Transcript

  • 1. The Communications Process
  • 2. The Communications Process © 2003 McGraw-Hill Companies, Inc., McGraw-Hill/Irwin
  • 3. The Semiotic Perspective Object Brand such as Marlboro Object Brand such as Marlboro Sign or symbol representing intended meaning (Cowboy) © 2003 McGraw-Hill Companies, Inc., McGraw-Hill/Irwin Three Components to every marketing message Sign or symbol representing intended meaning (Cowboy) Interpretant/ intended meaning (masculine,rugged individualistic)
  • 4. Forms of Personal Communication Vocabulary Grammar Inflection Gesture Facial Expression © 2003 McGraw-Hill Companies, Inc., McGraw-Hill/Irwin Grammar Vocabulary Inflection Facial Expression Gesture Body Language Verbal Nonverbal
  • 5. Communications Channels Personal Channels Personal Channels © 2003 McGraw-Hill Companies, Inc., McGraw-Hill/Irwin Nonpersonal Channels Personal Selling Word of Mouth Print Media Broadcast Media
  • 6. Levels of Audience Aggregation Market Segments Market Segments © 2003 McGraw-Hill Companies, Inc., McGraw-Hill/Irwin Mass Markets Niche Markets Small Groups Individuals Niche Markets Mass Markets Small Groups
  • 7. Models of the Response Process © 2003 McGraw-Hill Companies, Inc., McGraw-Hill/Irwin
  • 8. DAGMAR Defining Advertising goals for measured advertising results. A model for Marketing Communications developed by Colley in 1961. 1) Unawareness of the Product 2) Awareness as a result of Advertising- Customer knows about the brand 3) Comprehension - recognition and understanding of the product 4) Conviction - Firm attitude towards the brand- the development of preference for the brand 5) Action - move towards purchase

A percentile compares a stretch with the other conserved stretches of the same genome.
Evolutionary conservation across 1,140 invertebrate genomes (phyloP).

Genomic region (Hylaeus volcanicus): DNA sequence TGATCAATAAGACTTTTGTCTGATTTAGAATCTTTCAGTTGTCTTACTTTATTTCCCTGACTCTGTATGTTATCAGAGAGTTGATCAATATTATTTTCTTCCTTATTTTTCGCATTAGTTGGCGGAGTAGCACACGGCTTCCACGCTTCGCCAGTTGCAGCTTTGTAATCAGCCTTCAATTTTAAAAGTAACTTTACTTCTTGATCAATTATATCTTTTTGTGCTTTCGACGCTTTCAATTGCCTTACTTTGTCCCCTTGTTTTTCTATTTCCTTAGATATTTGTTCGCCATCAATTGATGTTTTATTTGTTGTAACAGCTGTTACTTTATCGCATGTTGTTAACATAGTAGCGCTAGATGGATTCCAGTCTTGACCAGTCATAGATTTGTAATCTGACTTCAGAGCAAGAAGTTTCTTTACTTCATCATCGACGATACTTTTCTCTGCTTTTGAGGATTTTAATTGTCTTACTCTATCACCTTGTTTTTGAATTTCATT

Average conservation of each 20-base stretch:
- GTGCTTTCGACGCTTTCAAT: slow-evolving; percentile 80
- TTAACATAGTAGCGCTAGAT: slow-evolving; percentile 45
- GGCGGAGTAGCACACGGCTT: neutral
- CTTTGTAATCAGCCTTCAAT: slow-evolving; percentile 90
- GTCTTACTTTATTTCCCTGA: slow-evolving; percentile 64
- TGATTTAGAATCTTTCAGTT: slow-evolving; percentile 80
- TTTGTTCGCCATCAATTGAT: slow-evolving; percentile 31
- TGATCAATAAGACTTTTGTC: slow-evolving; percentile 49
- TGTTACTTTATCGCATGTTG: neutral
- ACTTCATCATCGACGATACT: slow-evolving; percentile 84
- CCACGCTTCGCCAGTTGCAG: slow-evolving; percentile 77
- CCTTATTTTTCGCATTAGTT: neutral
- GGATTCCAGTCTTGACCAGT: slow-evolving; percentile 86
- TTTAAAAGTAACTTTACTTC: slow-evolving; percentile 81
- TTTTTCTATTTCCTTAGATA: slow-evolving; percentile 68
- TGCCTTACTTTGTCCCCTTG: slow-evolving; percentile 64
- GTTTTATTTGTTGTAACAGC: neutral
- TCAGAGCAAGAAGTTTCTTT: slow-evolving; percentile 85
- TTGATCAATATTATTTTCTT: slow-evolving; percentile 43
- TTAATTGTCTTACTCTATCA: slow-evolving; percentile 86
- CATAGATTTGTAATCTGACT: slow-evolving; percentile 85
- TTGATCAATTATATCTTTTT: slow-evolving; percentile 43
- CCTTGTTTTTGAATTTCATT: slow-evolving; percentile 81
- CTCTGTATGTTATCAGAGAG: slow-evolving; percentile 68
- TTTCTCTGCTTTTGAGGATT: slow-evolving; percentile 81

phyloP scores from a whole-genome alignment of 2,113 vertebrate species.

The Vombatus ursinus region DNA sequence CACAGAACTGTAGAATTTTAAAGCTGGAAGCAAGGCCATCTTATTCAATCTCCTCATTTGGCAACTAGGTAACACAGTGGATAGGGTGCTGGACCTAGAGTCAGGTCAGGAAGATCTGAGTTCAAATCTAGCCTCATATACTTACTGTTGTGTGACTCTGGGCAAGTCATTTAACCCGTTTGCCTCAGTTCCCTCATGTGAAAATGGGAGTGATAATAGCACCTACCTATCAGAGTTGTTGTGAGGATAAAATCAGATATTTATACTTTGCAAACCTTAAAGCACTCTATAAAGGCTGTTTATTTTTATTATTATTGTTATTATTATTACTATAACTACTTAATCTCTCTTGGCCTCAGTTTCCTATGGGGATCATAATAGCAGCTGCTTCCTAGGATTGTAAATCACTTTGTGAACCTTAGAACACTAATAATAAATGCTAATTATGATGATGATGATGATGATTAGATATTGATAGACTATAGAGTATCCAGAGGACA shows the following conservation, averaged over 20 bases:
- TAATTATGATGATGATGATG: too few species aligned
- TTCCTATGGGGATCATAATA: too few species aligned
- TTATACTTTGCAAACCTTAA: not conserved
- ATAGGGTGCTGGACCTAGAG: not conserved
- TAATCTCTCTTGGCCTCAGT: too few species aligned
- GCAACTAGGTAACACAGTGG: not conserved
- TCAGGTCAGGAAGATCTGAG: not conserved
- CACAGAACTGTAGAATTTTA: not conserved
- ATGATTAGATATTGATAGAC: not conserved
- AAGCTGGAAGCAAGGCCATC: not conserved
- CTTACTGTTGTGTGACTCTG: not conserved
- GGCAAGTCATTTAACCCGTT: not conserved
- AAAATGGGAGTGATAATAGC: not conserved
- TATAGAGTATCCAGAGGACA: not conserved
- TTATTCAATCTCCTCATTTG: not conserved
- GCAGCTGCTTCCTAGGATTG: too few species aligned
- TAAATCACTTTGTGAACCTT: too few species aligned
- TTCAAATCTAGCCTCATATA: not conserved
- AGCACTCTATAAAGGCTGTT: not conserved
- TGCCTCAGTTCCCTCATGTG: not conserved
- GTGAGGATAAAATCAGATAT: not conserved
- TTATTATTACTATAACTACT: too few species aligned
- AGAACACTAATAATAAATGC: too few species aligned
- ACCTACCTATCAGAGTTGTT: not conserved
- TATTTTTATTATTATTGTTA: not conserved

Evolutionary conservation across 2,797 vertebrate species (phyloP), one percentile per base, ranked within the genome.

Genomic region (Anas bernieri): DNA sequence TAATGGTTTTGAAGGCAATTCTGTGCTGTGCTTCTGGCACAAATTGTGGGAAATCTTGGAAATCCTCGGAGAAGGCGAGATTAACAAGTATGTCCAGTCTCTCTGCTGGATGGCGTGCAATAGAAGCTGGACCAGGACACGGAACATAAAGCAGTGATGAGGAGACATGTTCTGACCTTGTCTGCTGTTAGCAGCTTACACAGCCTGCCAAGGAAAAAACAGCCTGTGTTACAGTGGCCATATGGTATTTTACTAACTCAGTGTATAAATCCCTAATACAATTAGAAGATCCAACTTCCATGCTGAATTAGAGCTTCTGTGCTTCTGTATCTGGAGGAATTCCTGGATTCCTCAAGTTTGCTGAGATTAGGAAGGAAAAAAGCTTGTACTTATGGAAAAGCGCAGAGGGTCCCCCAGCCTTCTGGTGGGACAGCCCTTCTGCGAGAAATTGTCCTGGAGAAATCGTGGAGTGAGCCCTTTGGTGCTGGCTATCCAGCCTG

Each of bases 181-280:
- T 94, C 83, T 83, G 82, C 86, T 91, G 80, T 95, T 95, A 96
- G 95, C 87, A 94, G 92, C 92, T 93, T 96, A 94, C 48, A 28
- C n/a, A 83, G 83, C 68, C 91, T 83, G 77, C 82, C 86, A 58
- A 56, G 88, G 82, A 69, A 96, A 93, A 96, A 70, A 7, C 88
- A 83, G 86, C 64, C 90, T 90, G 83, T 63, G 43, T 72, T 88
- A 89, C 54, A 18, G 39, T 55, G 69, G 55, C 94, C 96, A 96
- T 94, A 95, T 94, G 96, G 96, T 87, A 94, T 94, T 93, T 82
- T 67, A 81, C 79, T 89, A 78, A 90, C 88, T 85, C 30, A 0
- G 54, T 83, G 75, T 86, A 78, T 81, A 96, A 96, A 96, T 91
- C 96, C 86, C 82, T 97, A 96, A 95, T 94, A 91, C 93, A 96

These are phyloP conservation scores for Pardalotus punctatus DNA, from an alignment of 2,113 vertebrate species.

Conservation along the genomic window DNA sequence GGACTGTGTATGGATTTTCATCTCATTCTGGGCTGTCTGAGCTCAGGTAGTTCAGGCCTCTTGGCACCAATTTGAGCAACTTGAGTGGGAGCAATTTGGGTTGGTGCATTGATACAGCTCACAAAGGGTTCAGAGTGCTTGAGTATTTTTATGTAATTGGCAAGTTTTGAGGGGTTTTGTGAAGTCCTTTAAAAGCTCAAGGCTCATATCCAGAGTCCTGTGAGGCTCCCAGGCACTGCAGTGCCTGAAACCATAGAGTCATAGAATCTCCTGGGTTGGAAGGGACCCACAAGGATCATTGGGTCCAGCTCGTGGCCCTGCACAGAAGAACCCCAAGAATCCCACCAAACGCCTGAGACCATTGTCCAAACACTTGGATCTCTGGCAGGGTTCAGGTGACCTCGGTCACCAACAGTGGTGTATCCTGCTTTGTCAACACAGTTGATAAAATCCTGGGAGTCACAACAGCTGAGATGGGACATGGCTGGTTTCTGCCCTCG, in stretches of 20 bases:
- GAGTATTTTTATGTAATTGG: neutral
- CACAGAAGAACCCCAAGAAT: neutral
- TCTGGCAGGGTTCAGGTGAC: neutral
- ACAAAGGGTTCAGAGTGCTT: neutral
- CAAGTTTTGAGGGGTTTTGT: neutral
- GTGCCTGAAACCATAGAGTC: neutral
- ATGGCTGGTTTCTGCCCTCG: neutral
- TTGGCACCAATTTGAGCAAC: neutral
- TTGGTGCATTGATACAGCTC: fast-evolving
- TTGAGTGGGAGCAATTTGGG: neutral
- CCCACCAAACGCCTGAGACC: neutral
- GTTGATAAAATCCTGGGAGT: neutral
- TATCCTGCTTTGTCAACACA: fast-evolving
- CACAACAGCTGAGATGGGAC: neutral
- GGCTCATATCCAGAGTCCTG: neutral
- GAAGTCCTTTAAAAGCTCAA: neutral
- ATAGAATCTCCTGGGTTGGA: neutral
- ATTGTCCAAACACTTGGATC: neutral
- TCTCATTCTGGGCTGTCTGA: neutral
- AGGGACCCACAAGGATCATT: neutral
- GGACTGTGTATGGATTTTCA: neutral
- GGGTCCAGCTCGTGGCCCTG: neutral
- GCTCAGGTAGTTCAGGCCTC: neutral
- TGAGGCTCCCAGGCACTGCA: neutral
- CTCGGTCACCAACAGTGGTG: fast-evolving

• 9. DAGMAR
    • The effectiveness of the advertising campaign is evaluated by its movement along the spectrum
    • DAGMAR allows for the cumulative impact of the advert.
    • It is rare for a single advert to have the power to move the consumer from Unawareness to Action.
    Unawareness Awareness Comprehension Conviction Action Awareness Knowledge Liking Preference Purchase Attention Interest Evaluation Desire Action DAGMAR Lavidge and Steiner AIEDA
  • 10. Cognitive Response A method for examining consumers’ cognitive processing of advertising messages by looking at their cognitive responses to hearing, viewing, or reading communications. Examines types of thoughts that are evoked by an advertising message. Consumers write down or verbally report their reactions to a message.
  • 11. A Model of Cognitive Response
  • 12. How Advertising Works Advertising Input Message content, media scheduling, repetition Advertising Input Message content, media scheduling, repetition Filters Motivation, ability, (involvement) Consumer Cognition, Affect, Experience Filters Motivation, ability, (involvement) Consumer Cognition, Affect, Experience Consumer Behavior Choice, consumption, loyalty, habit, etc.